One of the greatest challenges in combustion today is to reduce carbon emissions by increasing energy conversion efficiency and using low carbon alternative fuels. Reduction of thermal heat loss and control of ignition timing using low temperature combustion at higher pressure and lean burn conditions are critical to the development of future advanced engines and low carbon fuels. In this paper, an overview of the recent progress in understanding low temperature flames such as the cool flames, warm flames, and hot flames as well as the double flames, multi-stage flames, and auto-ignition assisted flames will be presented. Special focus will be placed in the dynamics and burning limits of these low temperature flames. The phenomenological definition of cool flame, warm flame, and hot flame will be described. Three temperature dependent chain-branching pathways which correspond, respectively, to the cool, warm, and hot flame regimes will be summarized. The flammability limit diagrams for both premixed and non-premixed cool flames, warm flames, and hot flames will be presented. The effects of chemical sensitization and wall quenching on cool flames will be discussed. Furthermore, the auto-ignition assisted cool flame propagation in auto-igniting mixtures at engine conditions will be presented. The impact of cool flames on turbulent combustion and engine knock formation will be briefly discussed. A brief summary and future research of low temperature combustion under engine conditions will be made.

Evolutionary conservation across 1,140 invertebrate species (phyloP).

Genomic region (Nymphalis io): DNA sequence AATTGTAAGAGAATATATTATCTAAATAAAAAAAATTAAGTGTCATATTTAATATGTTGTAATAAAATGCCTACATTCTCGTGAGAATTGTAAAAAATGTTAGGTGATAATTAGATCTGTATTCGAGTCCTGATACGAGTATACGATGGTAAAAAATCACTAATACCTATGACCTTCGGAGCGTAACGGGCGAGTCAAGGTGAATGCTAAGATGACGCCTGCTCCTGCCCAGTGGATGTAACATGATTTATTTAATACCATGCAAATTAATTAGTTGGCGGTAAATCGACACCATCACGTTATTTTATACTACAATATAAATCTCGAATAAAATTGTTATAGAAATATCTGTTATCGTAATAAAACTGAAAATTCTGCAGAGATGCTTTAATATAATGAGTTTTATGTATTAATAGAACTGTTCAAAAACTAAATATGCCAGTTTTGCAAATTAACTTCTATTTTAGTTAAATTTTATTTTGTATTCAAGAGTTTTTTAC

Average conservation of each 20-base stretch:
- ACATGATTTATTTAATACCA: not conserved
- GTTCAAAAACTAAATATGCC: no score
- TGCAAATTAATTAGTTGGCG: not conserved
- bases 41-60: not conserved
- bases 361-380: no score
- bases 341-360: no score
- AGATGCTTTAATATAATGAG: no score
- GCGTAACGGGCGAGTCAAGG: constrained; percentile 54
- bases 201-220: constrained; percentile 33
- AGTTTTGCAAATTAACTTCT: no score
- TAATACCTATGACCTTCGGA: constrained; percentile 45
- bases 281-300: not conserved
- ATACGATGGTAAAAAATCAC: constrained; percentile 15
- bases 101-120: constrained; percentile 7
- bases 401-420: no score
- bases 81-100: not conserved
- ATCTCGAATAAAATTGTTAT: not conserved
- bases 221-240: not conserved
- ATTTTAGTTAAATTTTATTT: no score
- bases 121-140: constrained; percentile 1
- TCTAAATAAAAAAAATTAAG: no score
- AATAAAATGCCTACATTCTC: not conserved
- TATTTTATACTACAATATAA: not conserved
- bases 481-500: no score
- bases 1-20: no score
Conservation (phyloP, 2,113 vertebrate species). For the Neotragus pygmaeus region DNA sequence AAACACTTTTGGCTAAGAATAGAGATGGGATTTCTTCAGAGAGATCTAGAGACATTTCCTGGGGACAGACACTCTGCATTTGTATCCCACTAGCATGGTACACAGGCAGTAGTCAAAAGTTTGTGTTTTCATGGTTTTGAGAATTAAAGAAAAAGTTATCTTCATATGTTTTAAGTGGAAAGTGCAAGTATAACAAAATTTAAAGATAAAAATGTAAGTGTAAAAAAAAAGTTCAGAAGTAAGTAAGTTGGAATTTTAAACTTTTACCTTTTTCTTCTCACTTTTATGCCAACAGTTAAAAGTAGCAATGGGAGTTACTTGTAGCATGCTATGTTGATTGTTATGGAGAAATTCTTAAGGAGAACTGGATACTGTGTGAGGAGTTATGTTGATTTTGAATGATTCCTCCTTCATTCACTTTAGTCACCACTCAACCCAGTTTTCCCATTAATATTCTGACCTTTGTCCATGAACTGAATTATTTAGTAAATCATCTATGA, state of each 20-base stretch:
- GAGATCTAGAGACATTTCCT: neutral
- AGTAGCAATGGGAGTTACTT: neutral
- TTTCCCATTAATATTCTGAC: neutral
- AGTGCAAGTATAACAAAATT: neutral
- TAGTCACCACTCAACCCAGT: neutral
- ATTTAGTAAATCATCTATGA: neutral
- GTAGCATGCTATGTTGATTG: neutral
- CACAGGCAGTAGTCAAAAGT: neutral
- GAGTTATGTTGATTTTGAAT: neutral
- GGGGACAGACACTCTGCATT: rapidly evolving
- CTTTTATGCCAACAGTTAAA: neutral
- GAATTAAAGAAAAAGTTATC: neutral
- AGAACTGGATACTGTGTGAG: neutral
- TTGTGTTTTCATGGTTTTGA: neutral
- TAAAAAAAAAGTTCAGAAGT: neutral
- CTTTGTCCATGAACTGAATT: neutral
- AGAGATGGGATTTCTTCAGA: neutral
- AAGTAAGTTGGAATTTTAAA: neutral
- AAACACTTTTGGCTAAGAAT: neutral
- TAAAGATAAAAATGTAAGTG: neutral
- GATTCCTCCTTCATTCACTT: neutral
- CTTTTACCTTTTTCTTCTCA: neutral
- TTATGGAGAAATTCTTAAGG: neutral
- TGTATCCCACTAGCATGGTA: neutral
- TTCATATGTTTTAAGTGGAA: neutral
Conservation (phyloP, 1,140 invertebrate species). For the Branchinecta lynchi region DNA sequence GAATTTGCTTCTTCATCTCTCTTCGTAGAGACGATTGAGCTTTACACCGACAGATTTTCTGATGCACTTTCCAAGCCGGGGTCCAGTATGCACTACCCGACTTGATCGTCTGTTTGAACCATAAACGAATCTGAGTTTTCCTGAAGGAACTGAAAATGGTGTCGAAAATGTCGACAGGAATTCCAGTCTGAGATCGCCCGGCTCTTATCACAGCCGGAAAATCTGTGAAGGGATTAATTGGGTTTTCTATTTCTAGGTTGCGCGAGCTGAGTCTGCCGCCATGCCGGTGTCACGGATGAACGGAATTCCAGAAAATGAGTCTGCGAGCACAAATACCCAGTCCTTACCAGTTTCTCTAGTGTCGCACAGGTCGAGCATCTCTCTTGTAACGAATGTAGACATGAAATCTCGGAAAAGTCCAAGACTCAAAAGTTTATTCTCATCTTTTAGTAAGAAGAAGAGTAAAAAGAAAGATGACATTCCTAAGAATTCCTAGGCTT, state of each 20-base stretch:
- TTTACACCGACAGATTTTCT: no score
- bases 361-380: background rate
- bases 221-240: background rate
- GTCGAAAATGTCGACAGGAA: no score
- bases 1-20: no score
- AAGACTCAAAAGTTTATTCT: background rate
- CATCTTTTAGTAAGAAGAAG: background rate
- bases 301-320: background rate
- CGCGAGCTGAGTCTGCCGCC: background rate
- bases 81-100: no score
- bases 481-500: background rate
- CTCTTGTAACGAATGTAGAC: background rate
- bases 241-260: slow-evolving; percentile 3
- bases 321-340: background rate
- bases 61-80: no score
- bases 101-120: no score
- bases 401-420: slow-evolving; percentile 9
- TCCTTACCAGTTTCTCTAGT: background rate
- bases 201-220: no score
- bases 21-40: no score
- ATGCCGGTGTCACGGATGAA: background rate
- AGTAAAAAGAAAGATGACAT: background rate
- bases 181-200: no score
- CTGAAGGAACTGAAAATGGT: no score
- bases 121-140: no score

The new generation 2.0L gasoline engine utilizes extra high compression ratio compared with conventional gasoline fueled engine. Under part load condition, with the assistance of compression ignition combustion, highly diluted/lean mixture combustion were realized, resulting a large improvement in vehicle fuel economy. In this paper, the combustion technology of new generation gasoline engine with spark controlled compression ignition is described in detail.